Ok, so, can we talk c-sections for a bit since it’s c-section awareness month?
I just want to talk a little about this because, well, I’ve been through it and some people seem to think that if you have had a c-section you have either “chosen” the “easy way” or you have never really birthed a child. And this kind of annoys me; and hurts my feelings, so I want to address it.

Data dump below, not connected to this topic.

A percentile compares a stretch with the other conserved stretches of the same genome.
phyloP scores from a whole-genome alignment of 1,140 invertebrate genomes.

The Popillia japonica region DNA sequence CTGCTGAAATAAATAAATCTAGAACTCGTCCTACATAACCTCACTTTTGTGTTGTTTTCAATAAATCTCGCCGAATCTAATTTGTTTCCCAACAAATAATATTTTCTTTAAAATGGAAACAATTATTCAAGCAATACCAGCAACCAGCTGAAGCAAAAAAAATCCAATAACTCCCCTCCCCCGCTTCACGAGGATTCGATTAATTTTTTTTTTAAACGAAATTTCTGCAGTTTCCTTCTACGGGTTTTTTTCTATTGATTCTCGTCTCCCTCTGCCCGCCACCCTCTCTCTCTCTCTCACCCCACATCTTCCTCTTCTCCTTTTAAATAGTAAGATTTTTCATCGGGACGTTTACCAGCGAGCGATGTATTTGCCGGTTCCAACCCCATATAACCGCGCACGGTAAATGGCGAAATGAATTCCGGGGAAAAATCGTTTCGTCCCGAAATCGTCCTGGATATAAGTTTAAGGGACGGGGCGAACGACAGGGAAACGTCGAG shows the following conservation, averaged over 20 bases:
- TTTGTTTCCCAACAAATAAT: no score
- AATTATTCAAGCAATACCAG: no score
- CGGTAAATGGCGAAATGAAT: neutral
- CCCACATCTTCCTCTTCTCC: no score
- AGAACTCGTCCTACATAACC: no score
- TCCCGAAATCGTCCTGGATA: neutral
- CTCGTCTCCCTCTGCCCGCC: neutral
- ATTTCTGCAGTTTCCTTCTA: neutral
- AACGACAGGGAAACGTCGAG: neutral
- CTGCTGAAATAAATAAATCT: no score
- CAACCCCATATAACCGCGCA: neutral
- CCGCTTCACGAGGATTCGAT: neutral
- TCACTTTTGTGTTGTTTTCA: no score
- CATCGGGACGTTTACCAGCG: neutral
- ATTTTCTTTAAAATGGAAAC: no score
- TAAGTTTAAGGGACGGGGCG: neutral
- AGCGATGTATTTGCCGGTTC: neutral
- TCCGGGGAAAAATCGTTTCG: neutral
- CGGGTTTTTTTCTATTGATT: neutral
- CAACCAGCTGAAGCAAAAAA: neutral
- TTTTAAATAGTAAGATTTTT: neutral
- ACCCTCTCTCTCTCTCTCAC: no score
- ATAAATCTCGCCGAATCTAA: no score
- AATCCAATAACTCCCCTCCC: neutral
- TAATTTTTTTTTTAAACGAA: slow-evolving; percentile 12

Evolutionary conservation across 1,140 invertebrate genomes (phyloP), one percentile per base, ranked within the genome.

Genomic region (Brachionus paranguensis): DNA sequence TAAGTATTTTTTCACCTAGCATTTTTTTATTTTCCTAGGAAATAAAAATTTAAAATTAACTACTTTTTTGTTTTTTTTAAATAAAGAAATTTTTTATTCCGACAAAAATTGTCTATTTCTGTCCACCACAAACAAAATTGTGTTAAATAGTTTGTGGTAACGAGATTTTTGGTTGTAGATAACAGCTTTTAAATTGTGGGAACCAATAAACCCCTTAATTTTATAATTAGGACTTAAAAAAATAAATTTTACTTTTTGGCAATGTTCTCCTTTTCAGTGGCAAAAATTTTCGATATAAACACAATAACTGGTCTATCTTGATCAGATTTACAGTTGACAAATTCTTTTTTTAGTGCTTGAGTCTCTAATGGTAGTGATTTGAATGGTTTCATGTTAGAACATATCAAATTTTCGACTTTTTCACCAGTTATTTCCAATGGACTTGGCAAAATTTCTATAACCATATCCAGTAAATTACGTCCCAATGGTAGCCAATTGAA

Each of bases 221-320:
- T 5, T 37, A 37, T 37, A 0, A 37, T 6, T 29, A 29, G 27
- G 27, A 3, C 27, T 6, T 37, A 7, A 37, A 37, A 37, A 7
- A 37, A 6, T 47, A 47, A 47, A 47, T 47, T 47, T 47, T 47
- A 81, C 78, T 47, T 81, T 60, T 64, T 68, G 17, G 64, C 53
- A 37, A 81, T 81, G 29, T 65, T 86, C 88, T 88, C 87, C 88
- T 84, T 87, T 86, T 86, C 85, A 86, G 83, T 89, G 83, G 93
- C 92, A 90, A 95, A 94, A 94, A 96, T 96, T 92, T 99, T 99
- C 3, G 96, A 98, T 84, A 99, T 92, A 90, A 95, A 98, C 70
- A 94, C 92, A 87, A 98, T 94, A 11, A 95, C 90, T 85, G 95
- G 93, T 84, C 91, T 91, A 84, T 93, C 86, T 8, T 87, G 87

So, way back in the day I got pregnant with Isaiah. It was just a couple of years ago, ya know, and I was younger and kind of clueless regarding labor. I mean, I had an IDEA…I was going to do all natural birth and no meds and sweat and pant and push and he would be here and then I’d be up walking around and getting back to business in no time. THEN I went into labor and my body did not work like a normal woman’s apparently. After 36 hours, a drip of Pitocin, some kind of pain relief they put through the i.v. that lasted all of 34 seconds and me losing the ability to breath anymore resulting in Isaiah being oxygen deprived, I lost my desire for a “natural” child birth and opted for saving the life of my child. It was long. It was painful. Recovery was…interesting, but not altogether excruciating (though there were moments). But I apparently didn’t “birth” my child. Having a cesarean was the “easy way out”.